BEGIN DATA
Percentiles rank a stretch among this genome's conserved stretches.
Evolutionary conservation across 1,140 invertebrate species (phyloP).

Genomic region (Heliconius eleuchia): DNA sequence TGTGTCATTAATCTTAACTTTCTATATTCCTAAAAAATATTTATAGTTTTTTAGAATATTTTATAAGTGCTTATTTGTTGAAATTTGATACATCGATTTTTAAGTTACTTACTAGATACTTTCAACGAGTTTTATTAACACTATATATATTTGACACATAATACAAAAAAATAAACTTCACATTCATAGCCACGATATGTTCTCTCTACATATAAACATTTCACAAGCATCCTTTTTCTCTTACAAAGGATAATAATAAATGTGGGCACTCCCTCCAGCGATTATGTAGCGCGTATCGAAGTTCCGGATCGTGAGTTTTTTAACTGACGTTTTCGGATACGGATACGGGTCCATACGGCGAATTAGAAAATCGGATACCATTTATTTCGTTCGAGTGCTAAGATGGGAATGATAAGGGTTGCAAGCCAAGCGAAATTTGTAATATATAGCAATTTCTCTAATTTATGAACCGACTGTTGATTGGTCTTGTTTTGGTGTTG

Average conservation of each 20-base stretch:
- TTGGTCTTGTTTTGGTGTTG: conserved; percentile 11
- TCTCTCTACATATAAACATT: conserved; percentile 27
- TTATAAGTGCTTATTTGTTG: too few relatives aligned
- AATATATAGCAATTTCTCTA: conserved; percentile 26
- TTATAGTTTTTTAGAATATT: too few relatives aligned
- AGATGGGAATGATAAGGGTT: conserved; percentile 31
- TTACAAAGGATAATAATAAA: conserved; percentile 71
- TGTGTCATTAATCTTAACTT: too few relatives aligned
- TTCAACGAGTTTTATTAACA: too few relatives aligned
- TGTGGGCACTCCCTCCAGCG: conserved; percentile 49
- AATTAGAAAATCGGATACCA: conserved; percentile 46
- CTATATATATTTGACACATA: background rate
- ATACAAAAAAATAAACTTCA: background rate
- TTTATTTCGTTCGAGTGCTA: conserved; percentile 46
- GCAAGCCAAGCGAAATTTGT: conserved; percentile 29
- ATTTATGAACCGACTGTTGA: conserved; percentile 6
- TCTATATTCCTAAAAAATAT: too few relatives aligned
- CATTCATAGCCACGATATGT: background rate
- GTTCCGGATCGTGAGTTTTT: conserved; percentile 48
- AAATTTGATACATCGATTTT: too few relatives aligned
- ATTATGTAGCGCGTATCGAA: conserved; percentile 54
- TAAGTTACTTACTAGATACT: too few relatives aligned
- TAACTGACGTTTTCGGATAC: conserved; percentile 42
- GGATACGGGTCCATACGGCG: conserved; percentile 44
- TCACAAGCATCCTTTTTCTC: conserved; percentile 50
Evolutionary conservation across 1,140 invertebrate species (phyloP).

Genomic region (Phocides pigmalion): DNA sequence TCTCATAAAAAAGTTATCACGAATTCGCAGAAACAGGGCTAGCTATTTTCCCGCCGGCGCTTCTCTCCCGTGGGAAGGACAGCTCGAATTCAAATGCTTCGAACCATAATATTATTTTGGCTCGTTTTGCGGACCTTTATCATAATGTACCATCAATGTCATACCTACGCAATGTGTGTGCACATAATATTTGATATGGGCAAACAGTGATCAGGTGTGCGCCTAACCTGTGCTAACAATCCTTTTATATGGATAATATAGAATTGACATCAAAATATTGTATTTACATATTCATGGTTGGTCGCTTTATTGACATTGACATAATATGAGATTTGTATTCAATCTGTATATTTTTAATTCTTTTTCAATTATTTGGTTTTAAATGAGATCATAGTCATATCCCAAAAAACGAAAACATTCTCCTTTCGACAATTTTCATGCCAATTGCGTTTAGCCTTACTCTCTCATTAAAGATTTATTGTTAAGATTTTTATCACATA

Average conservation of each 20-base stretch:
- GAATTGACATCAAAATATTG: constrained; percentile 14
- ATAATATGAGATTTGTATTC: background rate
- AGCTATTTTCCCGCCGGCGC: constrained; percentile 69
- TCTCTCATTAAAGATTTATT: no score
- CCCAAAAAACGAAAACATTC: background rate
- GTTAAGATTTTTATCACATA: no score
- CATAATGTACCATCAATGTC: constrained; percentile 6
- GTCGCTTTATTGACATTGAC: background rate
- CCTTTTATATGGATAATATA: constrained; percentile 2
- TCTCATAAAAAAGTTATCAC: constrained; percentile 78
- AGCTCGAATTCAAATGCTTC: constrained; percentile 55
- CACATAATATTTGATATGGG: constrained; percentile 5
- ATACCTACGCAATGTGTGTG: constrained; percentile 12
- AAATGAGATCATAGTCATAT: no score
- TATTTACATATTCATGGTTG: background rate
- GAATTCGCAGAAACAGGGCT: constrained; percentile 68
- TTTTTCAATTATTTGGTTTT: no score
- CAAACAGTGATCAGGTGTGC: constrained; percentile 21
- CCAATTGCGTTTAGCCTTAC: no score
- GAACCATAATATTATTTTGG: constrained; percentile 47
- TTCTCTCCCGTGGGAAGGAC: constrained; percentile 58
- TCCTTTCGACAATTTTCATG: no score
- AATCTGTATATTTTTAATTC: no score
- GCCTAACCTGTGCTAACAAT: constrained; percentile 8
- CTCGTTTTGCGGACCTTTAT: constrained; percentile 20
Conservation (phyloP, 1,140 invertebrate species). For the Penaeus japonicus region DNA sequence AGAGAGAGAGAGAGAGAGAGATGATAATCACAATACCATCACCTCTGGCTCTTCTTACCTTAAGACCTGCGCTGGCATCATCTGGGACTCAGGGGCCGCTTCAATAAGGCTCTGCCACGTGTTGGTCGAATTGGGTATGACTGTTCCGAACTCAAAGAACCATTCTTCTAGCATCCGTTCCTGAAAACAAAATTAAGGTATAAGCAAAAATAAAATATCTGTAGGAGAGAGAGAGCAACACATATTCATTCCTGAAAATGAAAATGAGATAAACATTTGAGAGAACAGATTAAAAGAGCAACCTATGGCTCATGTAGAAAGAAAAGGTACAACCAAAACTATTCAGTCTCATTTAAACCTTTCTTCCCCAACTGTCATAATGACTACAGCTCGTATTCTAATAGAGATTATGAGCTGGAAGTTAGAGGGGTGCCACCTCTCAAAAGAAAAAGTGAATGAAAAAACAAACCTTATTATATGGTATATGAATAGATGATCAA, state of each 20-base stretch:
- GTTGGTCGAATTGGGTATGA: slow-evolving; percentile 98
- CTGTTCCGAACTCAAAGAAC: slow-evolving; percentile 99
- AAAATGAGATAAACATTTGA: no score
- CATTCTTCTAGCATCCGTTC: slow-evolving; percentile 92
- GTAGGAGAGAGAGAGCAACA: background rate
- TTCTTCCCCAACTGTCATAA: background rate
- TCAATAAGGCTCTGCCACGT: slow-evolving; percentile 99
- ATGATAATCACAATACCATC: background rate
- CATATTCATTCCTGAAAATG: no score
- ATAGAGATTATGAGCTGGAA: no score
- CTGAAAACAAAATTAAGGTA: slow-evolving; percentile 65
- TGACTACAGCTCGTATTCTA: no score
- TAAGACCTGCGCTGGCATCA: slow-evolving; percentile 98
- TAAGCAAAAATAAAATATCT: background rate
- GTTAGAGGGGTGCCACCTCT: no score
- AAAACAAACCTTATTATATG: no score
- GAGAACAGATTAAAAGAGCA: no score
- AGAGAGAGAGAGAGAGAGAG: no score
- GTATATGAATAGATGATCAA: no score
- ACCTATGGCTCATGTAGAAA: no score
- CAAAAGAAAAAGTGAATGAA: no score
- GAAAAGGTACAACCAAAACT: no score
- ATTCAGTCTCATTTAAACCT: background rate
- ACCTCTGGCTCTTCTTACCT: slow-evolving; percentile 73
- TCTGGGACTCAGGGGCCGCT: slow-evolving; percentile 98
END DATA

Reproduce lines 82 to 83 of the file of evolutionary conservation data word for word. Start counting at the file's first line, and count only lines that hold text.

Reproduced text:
- ACCTCTGGCTCTTCTTACCT: slow-evolving; percentile 73
- TCTGGGACTCAGGGGCCGCT: slow-evolving; percentile 98